While lack of money is an issue most of these young filmmakers face, they often look to crowdfund their films. In 2014, Bhaskar Hazarika crowdfunded 22 lakhs for his film Kothanodi on Wishberry — next year the film won a National Award. This set the trend.

While Borah tried to crowdfund for Bokul through Facebook, 33-year-old filmmaker Dhruva J Bordoloi, says he ultimately ended up self-funding (Rs 6-7 lakhs) his film Dooronir Nirola Poja (2017), set in hometown in Dhekiajuli. “Crowdfunding might not work every time.If you have personal contacts, it helps — for example, the musician might say he won’t charge,” he says.

A still from ‘Ishu’

Actor Adil Husain, who despite big ticket Hindi films, is known (through his roles) to support regional cinema, says, “More and more people have chosen to become courageous, to explore this medium, to go out of Assam. When I grew up in Assam, everyone wanted to be a doctor or an engineer. Those who dreamt differently were considered outcastes.”


The last two years have seen the return of some of Assam’s critically acclaimed filmmakers from the 1990s. Director Santwana Bordoloi’s Maj Rati Keteki (2017) — which is also streaming on Netflix — a story about a writer who returns to his hometown after years, was her second film after two decades. In October, Jahnu Barua’s Bhoga Khirkee, premiered at the 2nd Guwahati International Film Festival.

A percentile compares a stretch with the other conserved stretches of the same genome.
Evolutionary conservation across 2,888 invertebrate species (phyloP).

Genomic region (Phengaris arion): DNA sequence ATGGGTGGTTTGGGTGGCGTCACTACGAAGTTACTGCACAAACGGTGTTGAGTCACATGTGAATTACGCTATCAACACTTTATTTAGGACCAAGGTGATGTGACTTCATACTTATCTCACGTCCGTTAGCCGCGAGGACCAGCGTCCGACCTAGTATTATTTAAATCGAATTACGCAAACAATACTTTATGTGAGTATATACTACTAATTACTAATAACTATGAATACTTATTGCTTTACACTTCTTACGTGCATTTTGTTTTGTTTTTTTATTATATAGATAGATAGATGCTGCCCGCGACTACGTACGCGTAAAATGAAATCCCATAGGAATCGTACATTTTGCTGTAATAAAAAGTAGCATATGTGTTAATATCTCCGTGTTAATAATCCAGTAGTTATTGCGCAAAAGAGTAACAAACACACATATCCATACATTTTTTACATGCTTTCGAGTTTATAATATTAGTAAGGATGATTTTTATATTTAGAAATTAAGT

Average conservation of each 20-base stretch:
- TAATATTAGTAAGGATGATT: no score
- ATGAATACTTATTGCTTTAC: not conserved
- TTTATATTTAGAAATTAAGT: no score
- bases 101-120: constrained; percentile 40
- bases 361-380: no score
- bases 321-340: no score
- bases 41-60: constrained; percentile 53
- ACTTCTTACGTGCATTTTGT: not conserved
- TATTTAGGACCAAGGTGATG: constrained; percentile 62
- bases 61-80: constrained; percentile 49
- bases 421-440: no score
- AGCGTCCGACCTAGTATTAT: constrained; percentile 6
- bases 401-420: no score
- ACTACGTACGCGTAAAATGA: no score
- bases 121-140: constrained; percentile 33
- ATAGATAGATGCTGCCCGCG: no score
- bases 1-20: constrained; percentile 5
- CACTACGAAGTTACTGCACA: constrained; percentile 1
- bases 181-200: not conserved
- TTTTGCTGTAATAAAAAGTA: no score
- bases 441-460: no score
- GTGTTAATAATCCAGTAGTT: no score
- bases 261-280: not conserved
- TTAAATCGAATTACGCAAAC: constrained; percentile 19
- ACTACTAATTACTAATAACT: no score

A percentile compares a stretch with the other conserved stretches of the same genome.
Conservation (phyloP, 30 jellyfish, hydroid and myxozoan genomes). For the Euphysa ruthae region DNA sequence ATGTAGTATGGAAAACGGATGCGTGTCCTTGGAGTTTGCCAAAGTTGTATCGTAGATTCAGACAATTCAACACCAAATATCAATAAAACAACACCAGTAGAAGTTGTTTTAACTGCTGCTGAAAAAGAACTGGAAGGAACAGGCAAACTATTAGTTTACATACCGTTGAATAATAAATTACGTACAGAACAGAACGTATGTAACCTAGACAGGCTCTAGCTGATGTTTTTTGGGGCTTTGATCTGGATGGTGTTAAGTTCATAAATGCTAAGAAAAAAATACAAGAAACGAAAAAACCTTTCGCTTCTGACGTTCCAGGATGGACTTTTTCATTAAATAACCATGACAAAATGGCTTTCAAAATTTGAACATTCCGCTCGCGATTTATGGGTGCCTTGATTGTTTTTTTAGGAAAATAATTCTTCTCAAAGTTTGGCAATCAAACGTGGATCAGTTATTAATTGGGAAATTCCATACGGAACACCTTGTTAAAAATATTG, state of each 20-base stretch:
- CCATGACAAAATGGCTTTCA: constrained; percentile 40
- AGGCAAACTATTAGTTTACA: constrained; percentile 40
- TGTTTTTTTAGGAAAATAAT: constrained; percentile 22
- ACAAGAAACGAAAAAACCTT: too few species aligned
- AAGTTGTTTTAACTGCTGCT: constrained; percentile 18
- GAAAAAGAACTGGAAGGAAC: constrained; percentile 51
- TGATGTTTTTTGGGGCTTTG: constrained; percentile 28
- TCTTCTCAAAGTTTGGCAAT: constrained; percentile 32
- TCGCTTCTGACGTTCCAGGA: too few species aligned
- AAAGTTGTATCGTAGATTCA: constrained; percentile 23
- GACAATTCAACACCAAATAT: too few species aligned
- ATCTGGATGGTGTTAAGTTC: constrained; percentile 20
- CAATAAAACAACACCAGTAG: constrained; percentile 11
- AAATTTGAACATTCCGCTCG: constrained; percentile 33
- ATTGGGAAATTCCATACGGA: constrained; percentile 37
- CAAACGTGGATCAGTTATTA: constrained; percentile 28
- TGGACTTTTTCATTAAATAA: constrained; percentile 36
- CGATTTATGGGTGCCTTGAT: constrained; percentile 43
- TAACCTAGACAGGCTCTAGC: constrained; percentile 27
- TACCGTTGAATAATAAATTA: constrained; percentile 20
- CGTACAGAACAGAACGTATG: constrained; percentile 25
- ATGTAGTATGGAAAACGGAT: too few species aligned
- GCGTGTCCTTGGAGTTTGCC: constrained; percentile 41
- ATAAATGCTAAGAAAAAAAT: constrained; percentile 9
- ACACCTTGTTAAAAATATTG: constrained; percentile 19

While Maj Rati Keteki had a good run, for other movies, it’s usually a poor show. “I didn’t get half my money back for my first movie,” says filmmaker Bordoloi, who spent seven years in Mumbai to learn the art before returning to Assam in 2014 to make Dooronir Nirola Poja. “I realised one needed to stay here to make a film viable. So I always wanted to come back,” says Bordoloi, who is now based in small town Dhekiajuli. His next film Kokaideo Bindaas, about two brothers on a road trip, is set to release in February.

Most filmmakers feel that the real challenge comes after the film is made: promotion, release etc. “But Village Rockstars changed the scene,” says filmmaker Talukdar, adding that the movie has given young filmmakers like himself to the confidence to carry on.

While Borah’s Bokul — which was screen independently in a few colleges and an auditorium in Assam — never hit the theatres (due to lack of funds), other independent cinema, like Kenny Basumatary’s, have seen some amount of box office success.

Basumatary — whose “martial arts comedy film” Local Kung Fu was one of the first ‘indie’ Assamese films to attract national attention back in 2012 — feels that all films in Assam are, in some way or the other, “independent”. “There are no big studio set ups here. So we can’t call some films independent, and the others not. The right categories would be small-budget and big budget,” says the 37-year-old.

In 2012, Basumatary made Local Kung Fu on a budget of Rs 95,000. Local Kung Fu 2 followed in a sequel in 2016, shot on a crowd-funded budget of eight lakh. The latest one, Suspended Inspector Boro, is a serious action film hit the screens on December 7. “This time we had a producer,” he says.